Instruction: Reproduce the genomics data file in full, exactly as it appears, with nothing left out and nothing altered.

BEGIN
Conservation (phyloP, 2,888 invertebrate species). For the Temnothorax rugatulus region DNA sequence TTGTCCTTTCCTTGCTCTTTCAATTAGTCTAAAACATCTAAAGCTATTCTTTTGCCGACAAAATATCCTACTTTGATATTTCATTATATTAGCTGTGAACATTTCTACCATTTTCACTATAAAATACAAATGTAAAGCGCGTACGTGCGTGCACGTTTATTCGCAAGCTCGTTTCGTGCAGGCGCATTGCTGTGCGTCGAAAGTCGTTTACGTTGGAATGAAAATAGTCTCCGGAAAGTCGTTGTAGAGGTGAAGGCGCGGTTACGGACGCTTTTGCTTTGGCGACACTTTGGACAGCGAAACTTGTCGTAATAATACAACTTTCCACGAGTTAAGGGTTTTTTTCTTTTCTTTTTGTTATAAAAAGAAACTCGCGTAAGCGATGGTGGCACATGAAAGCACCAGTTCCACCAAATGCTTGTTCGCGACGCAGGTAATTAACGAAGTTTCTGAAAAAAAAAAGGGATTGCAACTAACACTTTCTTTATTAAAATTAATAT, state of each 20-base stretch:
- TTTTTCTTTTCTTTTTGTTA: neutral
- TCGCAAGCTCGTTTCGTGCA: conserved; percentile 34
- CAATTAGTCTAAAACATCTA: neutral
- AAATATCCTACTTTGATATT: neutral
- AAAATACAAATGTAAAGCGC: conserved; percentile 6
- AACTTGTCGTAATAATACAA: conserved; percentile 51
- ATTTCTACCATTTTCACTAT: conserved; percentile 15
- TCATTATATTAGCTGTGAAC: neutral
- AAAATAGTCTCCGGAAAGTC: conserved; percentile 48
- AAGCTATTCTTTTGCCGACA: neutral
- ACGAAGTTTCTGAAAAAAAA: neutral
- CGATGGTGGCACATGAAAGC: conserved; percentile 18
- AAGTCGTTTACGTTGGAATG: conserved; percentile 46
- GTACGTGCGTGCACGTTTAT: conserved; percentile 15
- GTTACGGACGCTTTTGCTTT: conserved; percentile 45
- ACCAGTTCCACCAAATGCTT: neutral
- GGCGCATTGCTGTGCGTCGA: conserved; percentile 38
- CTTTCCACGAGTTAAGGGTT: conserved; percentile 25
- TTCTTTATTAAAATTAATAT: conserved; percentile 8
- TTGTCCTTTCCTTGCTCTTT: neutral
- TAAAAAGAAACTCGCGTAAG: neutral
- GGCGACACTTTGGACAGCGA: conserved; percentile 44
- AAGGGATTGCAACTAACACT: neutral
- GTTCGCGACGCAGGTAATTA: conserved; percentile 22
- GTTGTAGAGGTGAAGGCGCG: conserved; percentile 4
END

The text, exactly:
Conservation (phyloP, 2,888 invertebrate species). For the Temnothorax rugatulus region DNA sequence TTGTCCTTTCCTTGCTCTTTCAATTAGTCTAAAACATCTAAAGCTATTCTTTTGCCGACAAAATATCCTACTTTGATATTTCATTATATTAGCTGTGAACATTTCTACCATTTTCACTATAAAATACAAATGTAAAGCGCGTACGTGCGTGCACGTTTATTCGCAAGCTCGTTTCGTGCAGGCGCATTGCTGTGCGTCGAAAGTCGTTTACGTTGGAATGAAAATAGTCTCCGGAAAGTCGTTGTAGAGGTGAAGGCGCGGTTACGGACGCTTTTGCTTTGGCGACACTTTGGACAGCGAAACTTGTCGTAATAATACAACTTTCCACGAGTTAAGGGTTTTTTTCTTTTCTTTTTGTTATAAAAAGAAACTCGCGTAAGCGATGGTGGCACATGAAAGCACCAGTTCCACCAAATGCTTGTTCGCGACGCAGGTAATTAACGAAGTTTCTGAAAAAAAAAAGGGATTGCAACTAACACTTTCTTTATTAAAATTAATAT, state of each 20-base stretch:
- TTTTTCTTTTCTTTTTGTTA: neutral
- TCGCAAGCTCGTTTCGTGCA: conserved; percentile 34
- CAATTAGTCTAAAACATCTA: neutral
- AAATATCCTACTTTGATATT: neutral
- AAAATACAAATGTAAAGCGC: conserved; percentile 6
- AACTTGTCGTAATAATACAA: conserved; percentile 51
- ATTTCTACCATTTTCACTAT: conserved; percentile 15
- TCATTATATTAGCTGTGAAC: neutral
- AAAATAGTCTCCGGAAAGTC: conserved; percentile 48
- AAGCTATTCTTTTGCCGACA: neutral
- ACGAAGTTTCTGAAAAAAAA: neutral
- CGATGGTGGCACATGAAAGC: conserved; percentile 18
- AAGTCGTTTACGTTGGAATG: conserved; percentile 46
- GTACGTGCGTGCACGTTTAT: conserved; percentile 15
- GTTACGGACGCTTTTGCTTT: conserved; percentile 45
- ACCAGTTCCACCAAATGCTT: neutral
- GGCGCATTGCTGTGCGTCGA: conserved; percentile 38
- CTTTCCACGAGTTAAGGGTT: conserved; percentile 25
- TTCTTTATTAAAATTAATAT: conserved; percentile 8
- TTGTCCTTTCCTTGCTCTTT: neutral
- TAAAAAGAAACTCGCGTAAG: neutral
- GGCGACACTTTGGACAGCGA: conserved; percentile 44
- AAGGGATTGCAACTAACACT: neutral
- GTTCGCGACGCAGGTAATTA: conserved; percentile 22
- GTTGTAGAGGTGAAGGCGCG: conserved; percentile 4